featured-image

Transcript: Trajan Langdon on the New Orleans Pelicans Podcast presented by SeatGeek - April 20, 2020

On how he and his family are doing right now:Trajan Langdon: We are holding up well, Daniel. I appreciate you having me on. Nice weekend…a little bit of rain, but other than that the weather here in New Orleans has been fantastic through this quarantine, so (I’m) just enjoying another beautiful day here today.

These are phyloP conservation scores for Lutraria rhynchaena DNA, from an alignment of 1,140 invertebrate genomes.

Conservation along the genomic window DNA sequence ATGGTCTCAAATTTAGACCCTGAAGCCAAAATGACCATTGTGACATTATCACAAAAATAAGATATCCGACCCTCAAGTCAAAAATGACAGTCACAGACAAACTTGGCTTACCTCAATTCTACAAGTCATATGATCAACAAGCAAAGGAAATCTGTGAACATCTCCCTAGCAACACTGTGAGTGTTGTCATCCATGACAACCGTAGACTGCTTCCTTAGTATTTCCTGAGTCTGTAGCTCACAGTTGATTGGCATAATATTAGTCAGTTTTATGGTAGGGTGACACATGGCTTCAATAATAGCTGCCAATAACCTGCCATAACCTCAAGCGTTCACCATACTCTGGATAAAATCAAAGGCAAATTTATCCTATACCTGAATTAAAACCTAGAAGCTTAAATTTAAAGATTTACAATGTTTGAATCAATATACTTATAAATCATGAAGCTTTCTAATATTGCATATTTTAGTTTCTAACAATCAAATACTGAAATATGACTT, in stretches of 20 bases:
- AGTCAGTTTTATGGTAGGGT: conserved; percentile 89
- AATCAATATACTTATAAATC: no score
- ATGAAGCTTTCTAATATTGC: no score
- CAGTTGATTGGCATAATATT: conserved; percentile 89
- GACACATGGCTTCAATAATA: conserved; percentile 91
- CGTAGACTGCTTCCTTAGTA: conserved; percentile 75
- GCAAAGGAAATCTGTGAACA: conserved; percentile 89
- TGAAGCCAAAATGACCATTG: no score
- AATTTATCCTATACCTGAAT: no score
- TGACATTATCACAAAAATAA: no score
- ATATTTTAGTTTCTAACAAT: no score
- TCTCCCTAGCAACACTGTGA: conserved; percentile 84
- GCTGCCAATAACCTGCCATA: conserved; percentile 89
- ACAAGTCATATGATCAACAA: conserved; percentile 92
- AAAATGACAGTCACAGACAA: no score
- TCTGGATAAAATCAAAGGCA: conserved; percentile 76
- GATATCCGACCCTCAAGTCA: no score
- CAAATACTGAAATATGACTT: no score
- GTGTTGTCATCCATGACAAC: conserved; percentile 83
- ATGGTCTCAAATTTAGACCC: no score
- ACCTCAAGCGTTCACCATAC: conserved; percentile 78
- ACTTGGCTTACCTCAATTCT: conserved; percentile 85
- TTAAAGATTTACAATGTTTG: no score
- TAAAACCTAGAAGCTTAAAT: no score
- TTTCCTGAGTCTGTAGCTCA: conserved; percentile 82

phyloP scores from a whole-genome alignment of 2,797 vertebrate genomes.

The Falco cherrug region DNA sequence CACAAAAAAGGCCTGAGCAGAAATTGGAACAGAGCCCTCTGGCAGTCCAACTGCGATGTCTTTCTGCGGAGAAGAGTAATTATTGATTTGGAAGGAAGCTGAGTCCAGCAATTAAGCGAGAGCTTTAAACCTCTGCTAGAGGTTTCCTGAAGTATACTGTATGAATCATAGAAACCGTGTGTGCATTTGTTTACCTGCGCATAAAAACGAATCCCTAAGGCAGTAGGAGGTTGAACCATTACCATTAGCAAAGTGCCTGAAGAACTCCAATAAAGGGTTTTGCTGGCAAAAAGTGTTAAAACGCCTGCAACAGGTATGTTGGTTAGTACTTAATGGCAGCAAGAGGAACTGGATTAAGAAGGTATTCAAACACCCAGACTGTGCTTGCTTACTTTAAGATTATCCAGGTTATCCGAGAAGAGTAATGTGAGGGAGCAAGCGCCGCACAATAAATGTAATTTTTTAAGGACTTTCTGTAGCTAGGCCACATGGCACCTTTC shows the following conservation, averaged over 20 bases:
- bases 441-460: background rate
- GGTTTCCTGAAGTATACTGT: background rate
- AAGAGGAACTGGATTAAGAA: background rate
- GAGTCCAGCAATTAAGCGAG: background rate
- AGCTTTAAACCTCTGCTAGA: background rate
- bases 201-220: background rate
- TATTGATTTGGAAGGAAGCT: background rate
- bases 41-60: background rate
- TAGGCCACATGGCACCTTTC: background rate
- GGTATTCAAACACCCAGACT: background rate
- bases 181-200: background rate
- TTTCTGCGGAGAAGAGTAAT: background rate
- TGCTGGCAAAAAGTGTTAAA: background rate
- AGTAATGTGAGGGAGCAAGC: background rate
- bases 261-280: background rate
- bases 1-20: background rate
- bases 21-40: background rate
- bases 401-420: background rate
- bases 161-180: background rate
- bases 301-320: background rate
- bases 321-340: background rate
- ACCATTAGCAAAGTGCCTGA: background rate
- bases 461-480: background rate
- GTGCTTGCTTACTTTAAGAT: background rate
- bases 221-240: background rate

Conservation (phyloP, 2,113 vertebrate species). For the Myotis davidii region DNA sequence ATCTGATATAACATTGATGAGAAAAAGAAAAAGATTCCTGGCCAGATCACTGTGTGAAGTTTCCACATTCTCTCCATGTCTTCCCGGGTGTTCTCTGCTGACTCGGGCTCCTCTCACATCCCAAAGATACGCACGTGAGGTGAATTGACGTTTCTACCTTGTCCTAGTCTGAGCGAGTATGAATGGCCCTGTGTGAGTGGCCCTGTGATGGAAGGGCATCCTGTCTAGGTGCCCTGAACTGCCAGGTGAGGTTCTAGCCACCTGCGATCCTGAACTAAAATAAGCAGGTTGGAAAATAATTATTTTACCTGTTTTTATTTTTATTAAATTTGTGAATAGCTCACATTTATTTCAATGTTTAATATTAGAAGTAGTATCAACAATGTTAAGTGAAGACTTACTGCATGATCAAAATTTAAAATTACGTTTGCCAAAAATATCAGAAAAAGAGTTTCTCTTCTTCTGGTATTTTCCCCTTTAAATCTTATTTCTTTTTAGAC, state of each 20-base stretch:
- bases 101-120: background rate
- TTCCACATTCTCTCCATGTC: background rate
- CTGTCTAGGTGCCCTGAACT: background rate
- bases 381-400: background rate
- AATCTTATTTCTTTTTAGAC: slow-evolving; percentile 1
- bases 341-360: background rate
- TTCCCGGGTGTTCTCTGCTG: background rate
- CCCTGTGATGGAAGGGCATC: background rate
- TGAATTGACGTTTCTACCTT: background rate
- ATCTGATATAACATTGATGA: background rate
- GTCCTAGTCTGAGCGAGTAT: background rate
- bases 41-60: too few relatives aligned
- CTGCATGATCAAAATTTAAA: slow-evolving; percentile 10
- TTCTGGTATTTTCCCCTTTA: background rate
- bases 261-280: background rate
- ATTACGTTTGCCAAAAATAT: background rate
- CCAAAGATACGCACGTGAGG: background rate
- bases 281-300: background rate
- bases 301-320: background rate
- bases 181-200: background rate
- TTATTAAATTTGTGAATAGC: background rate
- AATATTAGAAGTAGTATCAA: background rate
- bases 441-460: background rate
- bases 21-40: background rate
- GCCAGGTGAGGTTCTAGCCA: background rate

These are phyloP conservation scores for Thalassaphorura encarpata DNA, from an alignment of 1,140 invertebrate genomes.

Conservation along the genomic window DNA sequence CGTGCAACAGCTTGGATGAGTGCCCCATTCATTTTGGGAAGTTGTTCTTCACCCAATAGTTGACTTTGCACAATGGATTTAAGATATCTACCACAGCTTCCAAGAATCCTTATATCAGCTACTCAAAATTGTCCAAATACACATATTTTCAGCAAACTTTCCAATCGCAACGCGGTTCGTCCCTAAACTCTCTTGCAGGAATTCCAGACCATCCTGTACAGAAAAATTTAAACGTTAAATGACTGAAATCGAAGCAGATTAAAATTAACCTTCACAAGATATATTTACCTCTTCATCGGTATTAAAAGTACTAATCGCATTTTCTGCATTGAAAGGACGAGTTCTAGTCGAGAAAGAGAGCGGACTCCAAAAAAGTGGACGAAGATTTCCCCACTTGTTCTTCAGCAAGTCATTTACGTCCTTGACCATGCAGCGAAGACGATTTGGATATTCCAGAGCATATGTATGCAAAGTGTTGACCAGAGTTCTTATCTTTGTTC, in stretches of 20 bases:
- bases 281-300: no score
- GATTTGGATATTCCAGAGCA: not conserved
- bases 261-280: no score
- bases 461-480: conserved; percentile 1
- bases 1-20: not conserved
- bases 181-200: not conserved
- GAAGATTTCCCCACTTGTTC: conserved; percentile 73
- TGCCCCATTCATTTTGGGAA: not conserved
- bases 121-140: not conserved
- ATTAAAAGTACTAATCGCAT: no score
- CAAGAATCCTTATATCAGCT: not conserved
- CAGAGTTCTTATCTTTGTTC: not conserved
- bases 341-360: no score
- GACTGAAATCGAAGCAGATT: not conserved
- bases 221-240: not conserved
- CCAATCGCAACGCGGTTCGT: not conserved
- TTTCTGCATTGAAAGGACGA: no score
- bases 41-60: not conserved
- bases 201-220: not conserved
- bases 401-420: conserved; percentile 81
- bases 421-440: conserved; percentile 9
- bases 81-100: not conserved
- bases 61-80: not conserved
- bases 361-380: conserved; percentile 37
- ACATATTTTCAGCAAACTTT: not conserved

On how he and his family are staying busy at home:Trajan Langdon: We came together and kind of created a routine and a schedule. My boys, who are in third and sixth grade respectively, are still having their online classes and assignments and they kind of haven’t missed a beat. During the day they do their work and we try to hold them on-task, and then in the afternoon we go out and get a little running in or biking in or some kind of activity. We have a little basketball hoop up in our driveway, so they get their shots up. I rebound for them and put them through some ball-handling drills, and then we just kind of chill in the evenings. We kind of try to stick to that routine and stay on-task and stay productive as much as we can.